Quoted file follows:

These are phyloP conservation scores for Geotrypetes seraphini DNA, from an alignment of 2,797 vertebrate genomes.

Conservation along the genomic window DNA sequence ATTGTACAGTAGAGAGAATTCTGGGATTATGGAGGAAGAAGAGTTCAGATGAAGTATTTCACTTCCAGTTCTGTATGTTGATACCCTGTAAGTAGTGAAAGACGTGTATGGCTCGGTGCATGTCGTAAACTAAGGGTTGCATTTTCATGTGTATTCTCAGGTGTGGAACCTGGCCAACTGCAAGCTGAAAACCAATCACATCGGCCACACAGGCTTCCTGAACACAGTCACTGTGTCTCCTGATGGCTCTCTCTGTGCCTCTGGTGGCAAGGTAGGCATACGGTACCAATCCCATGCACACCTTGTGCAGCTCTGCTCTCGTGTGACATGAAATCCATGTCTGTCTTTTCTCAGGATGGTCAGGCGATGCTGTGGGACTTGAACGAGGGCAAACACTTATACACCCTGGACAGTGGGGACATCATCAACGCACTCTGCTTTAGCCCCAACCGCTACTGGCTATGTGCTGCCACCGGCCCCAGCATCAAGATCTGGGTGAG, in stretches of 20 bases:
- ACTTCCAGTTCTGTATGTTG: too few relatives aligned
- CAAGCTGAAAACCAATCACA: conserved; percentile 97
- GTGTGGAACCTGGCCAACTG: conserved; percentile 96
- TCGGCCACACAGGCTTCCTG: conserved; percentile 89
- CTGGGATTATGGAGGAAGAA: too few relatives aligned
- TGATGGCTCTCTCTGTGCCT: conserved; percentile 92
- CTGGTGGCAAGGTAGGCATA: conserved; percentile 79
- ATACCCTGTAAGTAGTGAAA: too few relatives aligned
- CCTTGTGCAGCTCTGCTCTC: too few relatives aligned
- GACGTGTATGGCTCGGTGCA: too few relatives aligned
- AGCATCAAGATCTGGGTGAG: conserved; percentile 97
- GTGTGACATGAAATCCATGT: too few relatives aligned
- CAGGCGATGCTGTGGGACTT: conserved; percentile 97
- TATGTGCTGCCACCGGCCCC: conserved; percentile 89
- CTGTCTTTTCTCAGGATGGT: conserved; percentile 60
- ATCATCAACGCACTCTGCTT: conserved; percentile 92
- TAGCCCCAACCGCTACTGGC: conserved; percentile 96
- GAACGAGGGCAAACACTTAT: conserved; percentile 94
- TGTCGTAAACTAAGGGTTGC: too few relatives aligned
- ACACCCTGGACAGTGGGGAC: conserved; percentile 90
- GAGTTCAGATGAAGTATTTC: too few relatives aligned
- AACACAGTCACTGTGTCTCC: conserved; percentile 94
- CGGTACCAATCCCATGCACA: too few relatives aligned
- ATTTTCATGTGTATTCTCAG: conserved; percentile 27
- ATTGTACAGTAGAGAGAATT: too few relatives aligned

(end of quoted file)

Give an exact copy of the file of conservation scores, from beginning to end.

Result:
These are phyloP conservation scores for Geotrypetes seraphini DNA, from an alignment of 2,797 vertebrate genomes.

Conservation along the genomic window DNA sequence ATTGTACAGTAGAGAGAATTCTGGGATTATGGAGGAAGAAGAGTTCAGATGAAGTATTTCACTTCCAGTTCTGTATGTTGATACCCTGTAAGTAGTGAAAGACGTGTATGGCTCGGTGCATGTCGTAAACTAAGGGTTGCATTTTCATGTGTATTCTCAGGTGTGGAACCTGGCCAACTGCAAGCTGAAAACCAATCACATCGGCCACACAGGCTTCCTGAACACAGTCACTGTGTCTCCTGATGGCTCTCTCTGTGCCTCTGGTGGCAAGGTAGGCATACGGTACCAATCCCATGCACACCTTGTGCAGCTCTGCTCTCGTGTGACATGAAATCCATGTCTGTCTTTTCTCAGGATGGTCAGGCGATGCTGTGGGACTTGAACGAGGGCAAACACTTATACACCCTGGACAGTGGGGACATCATCAACGCACTCTGCTTTAGCCCCAACCGCTACTGGCTATGTGCTGCCACCGGCCCCAGCATCAAGATCTGGGTGAG, in stretches of 20 bases:
- ACTTCCAGTTCTGTATGTTG: too few relatives aligned
- CAAGCTGAAAACCAATCACA: conserved; percentile 97
- GTGTGGAACCTGGCCAACTG: conserved; percentile 96
- TCGGCCACACAGGCTTCCTG: conserved; percentile 89
- CTGGGATTATGGAGGAAGAA: too few relatives aligned
- TGATGGCTCTCTCTGTGCCT: conserved; percentile 92
- CTGGTGGCAAGGTAGGCATA: conserved; percentile 79
- ATACCCTGTAAGTAGTGAAA: too few relatives aligned
- CCTTGTGCAGCTCTGCTCTC: too few relatives aligned
- GACGTGTATGGCTCGGTGCA: too few relatives aligned
- AGCATCAAGATCTGGGTGAG: conserved; percentile 97
- GTGTGACATGAAATCCATGT: too few relatives aligned
- CAGGCGATGCTGTGGGACTT: conserved; percentile 97
- TATGTGCTGCCACCGGCCCC: conserved; percentile 89
- CTGTCTTTTCTCAGGATGGT: conserved; percentile 60
- ATCATCAACGCACTCTGCTT: conserved; percentile 92
- TAGCCCCAACCGCTACTGGC: conserved; percentile 96
- GAACGAGGGCAAACACTTAT: conserved; percentile 94
- TGTCGTAAACTAAGGGTTGC: too few relatives aligned
- ACACCCTGGACAGTGGGGAC: conserved; percentile 90
- GAGTTCAGATGAAGTATTTC: too few relatives aligned
- AACACAGTCACTGTGTCTCC: conserved; percentile 94
- CGGTACCAATCCCATGCACA: too few relatives aligned
- ATTTTCATGTGTATTCTCAG: conserved; percentile 27
- ATTGTACAGTAGAGAGAATT: too few relatives aligned